I already knew I'd use a Selle Italia saddle - my other bikes use them, and they suit my butt perfectly. If I went to ti I'd use a ti seatpost and clamp. I wanted Deda bars and stem. Tacx Tao cages. And black leather bar tape.
But I still didn't have a frame. I had narrowed it down to two or three - Enigma, Van Nicholas and Condor. With Condor I decided I could only afford their steel frame. And Enigma, much as I liked what I saw, nothing seemed quite what I wanted. So I settled on Van Nicholas, and looked at the Zephyr and Aquilo. The Aquilo offered everything I was looking for. It's a performance frame, yet comfortable. It has press fit BB and integrated headset. And it has internal cabling; not a deal breaker, but nice to have. Aesthetically, it has classic looks, but it doesn't give anything away performance-wise. All the reviews I found on it are very positive.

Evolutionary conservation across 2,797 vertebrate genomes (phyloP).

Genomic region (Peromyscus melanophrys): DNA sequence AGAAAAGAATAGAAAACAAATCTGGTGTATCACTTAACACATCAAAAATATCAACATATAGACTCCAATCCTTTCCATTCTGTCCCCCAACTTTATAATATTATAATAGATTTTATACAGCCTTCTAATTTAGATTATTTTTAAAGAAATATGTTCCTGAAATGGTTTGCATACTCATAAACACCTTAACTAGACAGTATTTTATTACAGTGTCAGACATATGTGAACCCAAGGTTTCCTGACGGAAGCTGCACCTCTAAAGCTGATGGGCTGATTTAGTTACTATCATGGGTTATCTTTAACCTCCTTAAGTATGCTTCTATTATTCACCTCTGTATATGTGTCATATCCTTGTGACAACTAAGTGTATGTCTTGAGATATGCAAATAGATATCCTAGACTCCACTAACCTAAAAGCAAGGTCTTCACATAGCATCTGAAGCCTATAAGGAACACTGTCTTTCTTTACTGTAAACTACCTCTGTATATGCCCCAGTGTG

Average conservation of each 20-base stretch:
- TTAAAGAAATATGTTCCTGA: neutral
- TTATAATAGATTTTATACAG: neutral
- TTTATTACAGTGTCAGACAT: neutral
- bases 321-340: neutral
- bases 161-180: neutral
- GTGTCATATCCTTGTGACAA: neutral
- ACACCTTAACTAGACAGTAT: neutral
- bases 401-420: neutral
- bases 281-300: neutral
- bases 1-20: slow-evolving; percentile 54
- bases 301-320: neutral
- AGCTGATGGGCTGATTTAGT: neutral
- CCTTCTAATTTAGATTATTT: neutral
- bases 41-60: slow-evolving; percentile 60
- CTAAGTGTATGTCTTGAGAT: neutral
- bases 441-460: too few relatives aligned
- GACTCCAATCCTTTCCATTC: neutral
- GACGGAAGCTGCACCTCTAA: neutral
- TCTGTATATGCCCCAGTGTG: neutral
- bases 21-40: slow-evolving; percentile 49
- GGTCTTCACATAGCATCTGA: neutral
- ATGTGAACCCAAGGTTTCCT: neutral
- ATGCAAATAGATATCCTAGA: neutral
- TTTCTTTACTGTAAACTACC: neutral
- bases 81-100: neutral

Buying and building
Because I was buying a bike that wasn't 'off the peg', I had to get it built. I don't have the tools or experience to build something like this myself, I build steel single speeds, but that's about it.
I got myself measured up, and with the help of my LBS and the Van Nicholas online tool worked out the frame size I needed.
I could have built (nearly) the same bike on the VN's online bike builder. But then I'd have had to worry about import duties and GST, and not got exactly what I wanted.